Known as saliva transfer, you could pass bacteria from your mouth to your child's simply through routine things almost every parent is known to do.
From blowing on food to kissing your cutie on the lips, learn the ways that your saliva can cause your baby to develop cavities.
You may not give everyday interactions with your baby much thought, but in reality, you could be filling her gummy grin with your spit. Although you may not be drooling in her mouth, common sources of saliva transfer can happen when you take a bite of your food before feeding it to your baby, share utensils with your little one, project small drops of spit into your toddler's food when blowing it off or even kiss your youngster on her precious lips. Although you may thinking that it's no big deal because you're family, when you inadvertently pass your saliva to your baby, you may be passing on the bacteria Streptococcus mutans which could lead to pediatric cavities.
Your bundle of joy may only have cut a tooth or two, but when it comes to baby teeth, your youngster is never too young to fall victim to cavities. "Acid production from bacteria in the mouth erodes the surface of the tooth... causing decay," said Dr. Catherine Quas, pediatric dentist and orthodontist from Bluefish Dental & Orthodontics. So, even when your kiddo isn't drinking juice or sucking on lollipops, Streptococcus mutans bacteria from your own spit may attack her pearly whites and cause cavities through saliva transfer. The good news is that only parents and caregivers with active tooth decay can spread the enamel-destroying bacteria. However, unless you've just come home from the dentist with a clean bill of dental health, you may want to steer clear of the most common instances of saliva transfer.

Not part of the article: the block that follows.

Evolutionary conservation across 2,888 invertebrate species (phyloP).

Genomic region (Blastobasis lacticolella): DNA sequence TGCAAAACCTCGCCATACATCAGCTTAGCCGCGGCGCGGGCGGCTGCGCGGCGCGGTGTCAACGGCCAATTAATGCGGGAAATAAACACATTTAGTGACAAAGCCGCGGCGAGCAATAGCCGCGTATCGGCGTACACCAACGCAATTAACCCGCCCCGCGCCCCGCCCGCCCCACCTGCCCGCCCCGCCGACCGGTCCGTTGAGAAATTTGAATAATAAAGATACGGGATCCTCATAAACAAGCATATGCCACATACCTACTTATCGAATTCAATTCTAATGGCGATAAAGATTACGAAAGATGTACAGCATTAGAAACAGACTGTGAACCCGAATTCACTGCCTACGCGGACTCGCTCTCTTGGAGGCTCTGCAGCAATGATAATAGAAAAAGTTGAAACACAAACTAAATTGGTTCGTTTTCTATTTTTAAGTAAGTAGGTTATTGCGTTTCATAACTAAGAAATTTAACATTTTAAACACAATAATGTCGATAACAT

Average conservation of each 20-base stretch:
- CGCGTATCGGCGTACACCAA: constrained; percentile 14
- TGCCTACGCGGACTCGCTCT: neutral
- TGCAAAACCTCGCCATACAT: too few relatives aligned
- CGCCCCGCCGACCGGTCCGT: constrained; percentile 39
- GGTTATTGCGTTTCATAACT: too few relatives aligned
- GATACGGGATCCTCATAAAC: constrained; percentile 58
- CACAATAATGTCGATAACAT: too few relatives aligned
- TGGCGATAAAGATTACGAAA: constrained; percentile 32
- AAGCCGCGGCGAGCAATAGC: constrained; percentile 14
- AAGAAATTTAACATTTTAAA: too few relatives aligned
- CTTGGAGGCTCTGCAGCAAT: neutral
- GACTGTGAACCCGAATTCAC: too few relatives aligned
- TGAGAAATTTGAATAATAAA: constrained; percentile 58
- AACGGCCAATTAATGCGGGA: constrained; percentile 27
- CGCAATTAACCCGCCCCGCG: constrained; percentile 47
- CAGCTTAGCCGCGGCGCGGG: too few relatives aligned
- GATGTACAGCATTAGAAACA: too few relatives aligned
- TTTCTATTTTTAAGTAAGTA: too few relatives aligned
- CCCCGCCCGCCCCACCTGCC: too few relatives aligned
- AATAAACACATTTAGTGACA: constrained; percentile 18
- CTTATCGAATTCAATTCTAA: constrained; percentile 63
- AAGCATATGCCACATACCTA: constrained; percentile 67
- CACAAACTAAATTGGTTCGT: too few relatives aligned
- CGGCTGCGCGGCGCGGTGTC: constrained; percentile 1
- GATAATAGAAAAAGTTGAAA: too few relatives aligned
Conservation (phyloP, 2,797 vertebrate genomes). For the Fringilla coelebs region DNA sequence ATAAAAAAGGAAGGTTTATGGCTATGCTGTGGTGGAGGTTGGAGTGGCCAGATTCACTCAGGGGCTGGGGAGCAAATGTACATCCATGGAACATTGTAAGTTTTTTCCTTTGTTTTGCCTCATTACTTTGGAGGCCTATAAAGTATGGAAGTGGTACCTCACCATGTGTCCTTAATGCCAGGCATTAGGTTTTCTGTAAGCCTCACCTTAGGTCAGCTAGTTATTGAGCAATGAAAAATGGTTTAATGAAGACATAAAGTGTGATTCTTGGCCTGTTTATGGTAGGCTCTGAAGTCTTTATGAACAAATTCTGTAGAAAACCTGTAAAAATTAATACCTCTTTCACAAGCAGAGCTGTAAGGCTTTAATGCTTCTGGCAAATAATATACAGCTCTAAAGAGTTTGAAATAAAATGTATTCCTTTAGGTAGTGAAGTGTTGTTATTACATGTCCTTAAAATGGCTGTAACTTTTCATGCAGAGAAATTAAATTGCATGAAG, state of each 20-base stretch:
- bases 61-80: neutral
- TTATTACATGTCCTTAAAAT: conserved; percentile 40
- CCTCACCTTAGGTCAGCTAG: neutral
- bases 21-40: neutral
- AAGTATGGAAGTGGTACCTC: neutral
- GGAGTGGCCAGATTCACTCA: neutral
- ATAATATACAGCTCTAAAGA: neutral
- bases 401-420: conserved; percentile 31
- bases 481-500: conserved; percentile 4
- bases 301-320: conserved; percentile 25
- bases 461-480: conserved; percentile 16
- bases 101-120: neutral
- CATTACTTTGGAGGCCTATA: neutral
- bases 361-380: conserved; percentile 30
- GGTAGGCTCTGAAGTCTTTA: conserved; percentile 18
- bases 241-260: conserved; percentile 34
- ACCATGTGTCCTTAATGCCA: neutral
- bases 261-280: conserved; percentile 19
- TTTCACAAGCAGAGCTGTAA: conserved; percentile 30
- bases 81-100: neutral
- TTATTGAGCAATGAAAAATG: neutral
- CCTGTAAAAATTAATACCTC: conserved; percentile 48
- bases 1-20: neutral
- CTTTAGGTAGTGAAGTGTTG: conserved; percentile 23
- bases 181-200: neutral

Your baby's best bet for dodging early pediatric cavities is for you to seek dental care during your pregnancy and taking your little one to the dentist as soon as baby teeth make an appearance. "Teeth are most vulnerable to cavities for the first few years after they erupt into the mouth, so children are most susceptible well into adolescence," explains Paul S. Casamassimo, DDS, MS, chief of dentistry at Nationwide Children's Hospital and a professor of pediatric dentistry at The Ohio State University College of Dentistry.
Instead of giving up kissing your baby altogether, remember that it's never too early to start brushing your baby's gums and teeth. So, talk with your pediatric dentist about the safest ways to keep your youngster's mouth Streptococcus mutans-free and lessen your worry that your spit is giving your baby cavities.
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